Coding For Dummies
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Code comes in different flavors called programming languages. Some popular programing languages are shown in the following figure. You can think of programming languages just like spoken languages, as they both share many of the same characteristics, such as:

  • Functionality across languages: Programming languages can all create the same functionality similar to how spoken languages can all express the same objects, phrases, and emotions.

  • Syntax and structure: Commands in programming languages can overlap just like words in spoken languages overlap. To output text to screen in Python or Ruby you use the print command, just like imprimer and imprimir are the verbs for “print” in French and Spanish.

  • Natural lifespan: Programming languages are born when a programmer thinks of a new or easier way to express a computational concept. If other programmers agree, they adopt the language for their own programs and the programming language spreads. However, just like Latin or Aramaic, if the programming language is not adopted by other programmers or a better language comes along, then the programming language slowly dies from lack of use.


Despite these similarities, programming languages also differ from spoken languages in a few key ways:

  • One creator: Unlike spoken languages, programming languages can be created by one person in a short period of time, sometimes in just a few days. Popular languages with a single creator include JavaScript (Brendan Eich), Python (Guido van Rossum), and Ruby (Yukihiro Matsumoto).

  • Written in English: Unlike spoken languages (except, of course, English), almost all programming languages are written in English. Whether they’re programming in HTML, JavaScript, Python, or Ruby, Brazilian, French, or Chinese programmers all use the same English keywords and syntax in their code. Some non-English programming languages exist, such as languages in Hindi or Arabic, but none of these languages are widespread or mainstream.

Comparing low-level and high-level programming languages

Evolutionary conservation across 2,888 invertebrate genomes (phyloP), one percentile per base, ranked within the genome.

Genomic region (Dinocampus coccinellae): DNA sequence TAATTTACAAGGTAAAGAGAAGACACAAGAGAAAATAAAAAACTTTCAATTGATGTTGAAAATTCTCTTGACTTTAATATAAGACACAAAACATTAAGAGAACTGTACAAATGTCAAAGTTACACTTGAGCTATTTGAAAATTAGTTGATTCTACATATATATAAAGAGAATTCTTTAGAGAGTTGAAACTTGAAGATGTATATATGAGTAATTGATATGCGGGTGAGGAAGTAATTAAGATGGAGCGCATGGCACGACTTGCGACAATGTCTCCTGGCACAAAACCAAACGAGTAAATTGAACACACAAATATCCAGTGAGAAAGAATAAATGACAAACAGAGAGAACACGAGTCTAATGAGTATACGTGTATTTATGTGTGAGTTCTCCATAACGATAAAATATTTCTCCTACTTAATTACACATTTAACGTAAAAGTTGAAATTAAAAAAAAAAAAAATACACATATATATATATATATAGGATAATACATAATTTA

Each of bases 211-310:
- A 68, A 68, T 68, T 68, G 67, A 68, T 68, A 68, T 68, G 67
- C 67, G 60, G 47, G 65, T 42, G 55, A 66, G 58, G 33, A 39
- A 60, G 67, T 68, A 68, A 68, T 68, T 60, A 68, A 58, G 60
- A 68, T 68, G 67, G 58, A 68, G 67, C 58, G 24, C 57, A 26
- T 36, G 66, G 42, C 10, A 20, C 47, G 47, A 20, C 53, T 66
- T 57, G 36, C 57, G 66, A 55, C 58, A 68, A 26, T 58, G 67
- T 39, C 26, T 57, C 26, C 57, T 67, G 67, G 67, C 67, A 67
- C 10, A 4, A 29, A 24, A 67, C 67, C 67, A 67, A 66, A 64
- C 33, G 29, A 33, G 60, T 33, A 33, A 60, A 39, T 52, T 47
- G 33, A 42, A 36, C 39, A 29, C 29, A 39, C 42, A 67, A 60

One way to classify programming languages is either as low-level languages or high-level languages. Low-level languages interact directly with the computer processor or CPU, are capable of performing very basic commands, and are generally hard to read. Machine code, one example of a low-level language, uses code that consists of just two numbers — 0 and 1.

The figure shows an example of machine code. Assembly language, another low-level language, uses keywords to perform basic commands like read data, move data, and store data.


By contrast, high-level languages use natural language so it is easier for people to read and write. Once code is written in a high-level language, like C++, Python, or Ruby, an interpreter or compiler translates this high-level language into low-level code a computer can understand.

Contrasting compiled code and interpreted code

High-level programming languages must be converted to low-level programming languages using an interpreter or compiler, depending on the language. Interpreted languages are considered more portable than compiled languages, while compiled languages execute faster than interpreted languages. However, the speed advantage compiled languages have is starting to fade in importance as improving processor speeds make performance differences between interpreted and compiled languages negligible.

High-level programming languages like JavaScript, Python, and Ruby are interpreted. For these languages the interpreter executes the program directly, translating each statement one line at a time into machine code. High-level programming languages like C++, COBOL, and Visual Basic are compiled. For these languages, after the code is written a compiler translates all the code into machine code, and an executable file is created.

This executable file is then distributed via the Internet, CD-ROMs, or other media and run. Software you install on your computer, like Microsoft Windows or Mac OS X, are coded using compiled languages, usually C or C++.

Programming for the web

Software accessible on websites is gradually starting to take over installed software. Think of the last time you downloaded and installed software for your computer — you may not even remember! Installed software like Windows Media Player and Winamp that play music and movies have been replaced with websites like YouTube and Netflix.

Traditional installed word processor and spreadsheet software like Microsoft Word and Excel are starting to see competition from web software like Google Docs and Sheets. Google is even selling laptops called Chromebooks that contain no installed software, and instead rely exclusively on web software to provide functionality.

The remainder of this book will focus on developing and creating web software, not just because web software is growing rapidly, but also because programs for the web are easier to learn and launch than traditional installed software.

About This Article

This article is from the book:

About the book author:

Nikhil Abraham is the CFO of Udacity, an education company that teaches technology skills that help launch or advance a career. Prior to joining Udacity, Nik worked at Codecademy where he taught beginning coders across a variety of professions. He is also author of Coding For Dummies and Getting a Coding Job For Dummies.

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